"A true economic development sales tax would address all issues," said Sharits. "This is more of an industrial sales tax."

Bode said that if broadened, the tax would be less likely to be approved by voters.

"They want to see something neat, clean, precise and limited," said Bode.

Fortune told Bode that he supported the concept in a general way and asked when he would need a decision from Council. Bode said that if the Council could approve an ordinance supporting the tax by the end of August that it could be ready in time for the election.

The committee agreed to continued discussions following the Fiscal year 2009 budget hearings, which are scheduled to begin later this month and continue through May.

Just Jake Talkin'


If there’s one common theme ya hear about the problems they have in the big cities, it’s the feelin’ that there’s no since of community.

When they talk about the gang problems there always seems to be one theme among the kids involved, they are attracted to the since of belongin’ and bein’ a part of somethin’ bigger than themselves. Again a sense of community.

A lota folks in the metropolitan area will tell ya the thing they dislike about small towns is that ever’one always knows what ever’one else is doin’. But in the next breath they’ll tell ya they’re afraid ta walk their streets or let their kids play at the park down the road. No one cares anymore.

I’d take someone watchin’ my back over someone tryin’ to stab it any day.

This is some fact, but mostly,

Just Jake Talkin’.

Metcalf Auto Supply
Click & Clack Talk Cars
By Tom & Ray Magliozzi

Dear Tom and Ray:

I have a 2001 Chrysler Town & Country with a 3.3-liter V-6 engine. I use it to deliver mail for the U.S. Postal Service. One day I refilled my antifreeze, and a week later, it was empty. This past week I put in 2 gallons and now it’s empty again. There’s nothing on my driveway, so the car’s not leaking. So, where is the antifreeze going? Help. - James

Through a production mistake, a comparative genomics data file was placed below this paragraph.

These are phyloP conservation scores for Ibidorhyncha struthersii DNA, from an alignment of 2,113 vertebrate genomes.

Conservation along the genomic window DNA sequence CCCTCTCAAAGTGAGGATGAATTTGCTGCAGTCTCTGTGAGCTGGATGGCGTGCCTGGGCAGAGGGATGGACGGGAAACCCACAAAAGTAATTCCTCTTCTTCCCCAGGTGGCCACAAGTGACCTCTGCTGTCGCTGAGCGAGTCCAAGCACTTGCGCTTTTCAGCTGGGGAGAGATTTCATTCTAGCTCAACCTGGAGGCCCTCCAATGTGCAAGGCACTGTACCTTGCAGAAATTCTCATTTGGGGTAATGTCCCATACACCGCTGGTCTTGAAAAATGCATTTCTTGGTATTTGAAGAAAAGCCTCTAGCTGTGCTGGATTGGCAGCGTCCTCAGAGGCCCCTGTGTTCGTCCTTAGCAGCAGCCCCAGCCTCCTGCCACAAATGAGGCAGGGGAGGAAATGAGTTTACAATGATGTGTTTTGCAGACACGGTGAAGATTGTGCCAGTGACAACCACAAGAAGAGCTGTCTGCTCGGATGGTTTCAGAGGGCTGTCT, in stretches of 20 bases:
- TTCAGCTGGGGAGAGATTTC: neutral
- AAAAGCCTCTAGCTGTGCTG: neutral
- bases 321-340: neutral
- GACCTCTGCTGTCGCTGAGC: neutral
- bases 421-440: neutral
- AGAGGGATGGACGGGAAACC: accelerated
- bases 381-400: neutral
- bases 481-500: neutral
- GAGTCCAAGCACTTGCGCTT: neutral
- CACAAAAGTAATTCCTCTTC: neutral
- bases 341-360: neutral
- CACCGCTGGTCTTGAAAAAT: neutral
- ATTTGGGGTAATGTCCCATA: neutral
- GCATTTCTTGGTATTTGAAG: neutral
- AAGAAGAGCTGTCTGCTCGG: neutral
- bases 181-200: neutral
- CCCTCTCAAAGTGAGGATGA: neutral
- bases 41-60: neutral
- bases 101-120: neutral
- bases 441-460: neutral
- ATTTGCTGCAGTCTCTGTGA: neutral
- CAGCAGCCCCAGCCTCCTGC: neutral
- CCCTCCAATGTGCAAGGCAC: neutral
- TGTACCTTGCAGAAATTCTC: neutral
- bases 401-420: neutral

Tom: It’s going air mail, James. It’s getting burned in your engine and sent, first class, out the tailpipe.

Ray: There’s a small possibility that it is leaking, even though there’s nothing in your driveway. Sometimes a leaky water pump, for instance, will drip only when the engine is running. In that case, you’ve been leaving a few drops at every mailbox.

Tom: Actually, it’s unlikely that you’d leak out 2 gallons in a week without seeing anything. But check for a puddle in your driveway after the engine’s been idling there for half an hour or so, just to be sure.

Ray: If you don’t see any evidence of an external leak, then the coolant is leaking inside the engine. If you get someone else to drive the car, and you drive behind it, you’ll probably see voluminous clouds of white smoke coming out of the tailpipe. Or, if you check your oil dipstick, you may find it overfilled and frothy. That means coolant’s mixing with your oil.

Tom: In that case, the best-case scenario is that you have a blown head gasket. But if you wait too long, it could get worse. If you run out of or are too low on coolant, you could overheat the engine and end up with a cracked block or a cracked head. My brother has a cracked head.

Ray: Right. This is something you want to get checked out soon, while there’s still hope of saving the engine, James. And if you need a new engine, maybe you can get a deal on having one mailed to you!